Nutritional composition of cranberries

Nutritionally, cranberries have long been recognized as rich sources of ascorbic acid, vitamin A, thiamine, riboflavin, niacin, dietary fiber, and the essential minerals such as calcium, magnesium, manganese, phosphorus and potassium.

Cranberries also contain a unique blend of organic acids. Citric and malic acids predominate, followed by quinone (approx. 1.0%) and benzoic acid (approx. 0.01%), typical for a large variety of fruits.

Raw cranberries are fairly low in calories (46 kcal per 100 g) and carbohydrate (11%). Monosaccharides comprise from 2.2% to 6.0% of the small cranberry and from 3.4 to 7.1 of the large cranberry and are dominated by glucose and fructose, with glucose amounting to 58.9 – 65.9%.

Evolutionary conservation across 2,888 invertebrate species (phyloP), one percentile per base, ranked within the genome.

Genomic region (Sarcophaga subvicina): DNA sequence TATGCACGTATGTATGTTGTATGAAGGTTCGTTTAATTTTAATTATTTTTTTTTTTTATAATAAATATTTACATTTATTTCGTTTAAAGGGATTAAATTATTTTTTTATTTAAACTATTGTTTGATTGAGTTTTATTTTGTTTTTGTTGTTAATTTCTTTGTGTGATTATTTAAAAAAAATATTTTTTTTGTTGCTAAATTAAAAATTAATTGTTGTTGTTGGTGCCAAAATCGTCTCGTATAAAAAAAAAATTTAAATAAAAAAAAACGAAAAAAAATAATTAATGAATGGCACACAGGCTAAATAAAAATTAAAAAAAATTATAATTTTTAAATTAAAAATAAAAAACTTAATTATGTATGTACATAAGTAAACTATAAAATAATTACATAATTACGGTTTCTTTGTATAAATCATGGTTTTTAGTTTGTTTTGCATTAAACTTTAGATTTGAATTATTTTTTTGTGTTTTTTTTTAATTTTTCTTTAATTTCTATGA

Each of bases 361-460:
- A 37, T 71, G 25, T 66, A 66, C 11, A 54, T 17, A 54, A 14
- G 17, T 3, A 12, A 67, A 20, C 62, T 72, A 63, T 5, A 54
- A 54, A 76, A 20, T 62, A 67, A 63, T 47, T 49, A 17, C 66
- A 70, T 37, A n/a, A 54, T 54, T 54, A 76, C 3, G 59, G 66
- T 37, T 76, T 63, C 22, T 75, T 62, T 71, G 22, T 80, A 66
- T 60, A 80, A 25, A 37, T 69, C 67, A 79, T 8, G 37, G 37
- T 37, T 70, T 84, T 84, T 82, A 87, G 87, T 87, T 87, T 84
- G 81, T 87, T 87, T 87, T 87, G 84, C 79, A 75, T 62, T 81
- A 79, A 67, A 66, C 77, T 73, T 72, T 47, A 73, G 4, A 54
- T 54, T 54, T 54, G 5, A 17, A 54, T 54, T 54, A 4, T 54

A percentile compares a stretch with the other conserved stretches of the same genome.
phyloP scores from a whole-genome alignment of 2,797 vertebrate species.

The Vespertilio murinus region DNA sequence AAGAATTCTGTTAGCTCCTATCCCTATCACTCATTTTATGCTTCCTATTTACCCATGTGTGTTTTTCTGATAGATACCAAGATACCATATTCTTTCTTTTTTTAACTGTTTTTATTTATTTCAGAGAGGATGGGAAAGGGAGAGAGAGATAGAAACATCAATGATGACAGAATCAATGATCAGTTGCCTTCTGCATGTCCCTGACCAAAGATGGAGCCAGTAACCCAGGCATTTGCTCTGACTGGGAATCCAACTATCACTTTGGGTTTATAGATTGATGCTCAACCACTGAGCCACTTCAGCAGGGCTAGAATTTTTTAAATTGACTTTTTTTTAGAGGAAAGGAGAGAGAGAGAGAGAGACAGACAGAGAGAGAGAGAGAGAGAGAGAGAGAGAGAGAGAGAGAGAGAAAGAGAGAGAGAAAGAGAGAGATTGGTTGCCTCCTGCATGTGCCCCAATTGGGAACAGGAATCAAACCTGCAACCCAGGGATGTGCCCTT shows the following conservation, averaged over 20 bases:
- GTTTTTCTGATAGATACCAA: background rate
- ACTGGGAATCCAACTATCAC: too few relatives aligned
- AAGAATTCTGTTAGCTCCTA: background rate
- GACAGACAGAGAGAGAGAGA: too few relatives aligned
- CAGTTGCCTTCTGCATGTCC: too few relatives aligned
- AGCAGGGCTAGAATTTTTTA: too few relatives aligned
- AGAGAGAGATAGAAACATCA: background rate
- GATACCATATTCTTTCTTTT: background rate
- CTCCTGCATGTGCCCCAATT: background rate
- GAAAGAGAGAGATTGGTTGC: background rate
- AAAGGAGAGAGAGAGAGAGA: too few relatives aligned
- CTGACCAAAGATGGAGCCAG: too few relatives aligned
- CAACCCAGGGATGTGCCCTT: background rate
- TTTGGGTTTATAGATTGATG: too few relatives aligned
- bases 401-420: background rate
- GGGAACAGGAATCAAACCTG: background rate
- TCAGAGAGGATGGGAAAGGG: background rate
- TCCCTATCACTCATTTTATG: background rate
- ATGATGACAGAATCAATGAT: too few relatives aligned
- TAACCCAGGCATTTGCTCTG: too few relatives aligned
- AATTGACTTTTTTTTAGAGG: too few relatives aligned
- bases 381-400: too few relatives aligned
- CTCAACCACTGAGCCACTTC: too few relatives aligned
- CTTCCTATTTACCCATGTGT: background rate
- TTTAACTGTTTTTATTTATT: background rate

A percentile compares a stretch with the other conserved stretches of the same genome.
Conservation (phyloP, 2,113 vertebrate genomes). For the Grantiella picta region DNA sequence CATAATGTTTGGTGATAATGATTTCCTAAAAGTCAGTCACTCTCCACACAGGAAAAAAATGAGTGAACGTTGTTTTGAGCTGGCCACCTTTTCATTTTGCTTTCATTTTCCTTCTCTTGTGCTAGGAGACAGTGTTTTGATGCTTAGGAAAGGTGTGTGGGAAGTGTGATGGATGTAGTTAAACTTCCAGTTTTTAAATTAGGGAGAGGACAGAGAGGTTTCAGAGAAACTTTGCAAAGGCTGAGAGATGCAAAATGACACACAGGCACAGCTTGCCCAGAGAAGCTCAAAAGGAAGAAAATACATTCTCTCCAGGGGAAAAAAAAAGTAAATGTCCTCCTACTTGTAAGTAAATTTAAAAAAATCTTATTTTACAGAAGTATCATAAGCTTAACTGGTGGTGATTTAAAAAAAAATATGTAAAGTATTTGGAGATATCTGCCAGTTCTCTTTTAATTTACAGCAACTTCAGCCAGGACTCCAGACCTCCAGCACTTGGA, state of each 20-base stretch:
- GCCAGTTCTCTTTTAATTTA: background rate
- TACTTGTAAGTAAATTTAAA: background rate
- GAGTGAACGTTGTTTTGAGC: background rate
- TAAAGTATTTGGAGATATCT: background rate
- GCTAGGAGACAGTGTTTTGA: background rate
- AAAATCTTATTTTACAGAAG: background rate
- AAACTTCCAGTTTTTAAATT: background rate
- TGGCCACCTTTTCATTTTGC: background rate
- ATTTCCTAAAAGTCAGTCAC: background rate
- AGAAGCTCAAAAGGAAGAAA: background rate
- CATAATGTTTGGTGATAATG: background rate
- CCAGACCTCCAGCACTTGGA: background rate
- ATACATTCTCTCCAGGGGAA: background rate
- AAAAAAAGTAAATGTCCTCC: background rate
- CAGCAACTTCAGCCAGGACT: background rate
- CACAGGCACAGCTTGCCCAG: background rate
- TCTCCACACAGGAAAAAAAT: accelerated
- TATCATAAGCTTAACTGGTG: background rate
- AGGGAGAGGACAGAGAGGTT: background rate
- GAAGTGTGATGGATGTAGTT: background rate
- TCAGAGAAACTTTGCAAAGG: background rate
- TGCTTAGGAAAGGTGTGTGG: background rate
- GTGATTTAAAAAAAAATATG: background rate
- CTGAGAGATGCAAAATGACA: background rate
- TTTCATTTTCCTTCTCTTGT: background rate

The small cranberry usually contains only 0.01% - 0.5% sucrose, whereas the large cranberry accumulates significantly larger amounts (3.9-5.3%) of sucrose.

Cranberries contain ascorbic acid. The small cranberries accumulate and average of between 15.3% an 30% ascorbic acid. They are a good source of fiber and bioflavonoids, and a fair source of potassium. A serving of fresh cranberries is a good source of antioxidant polyphenols; and contains 1 mg of sodium.
Nutritional composition of cranberries

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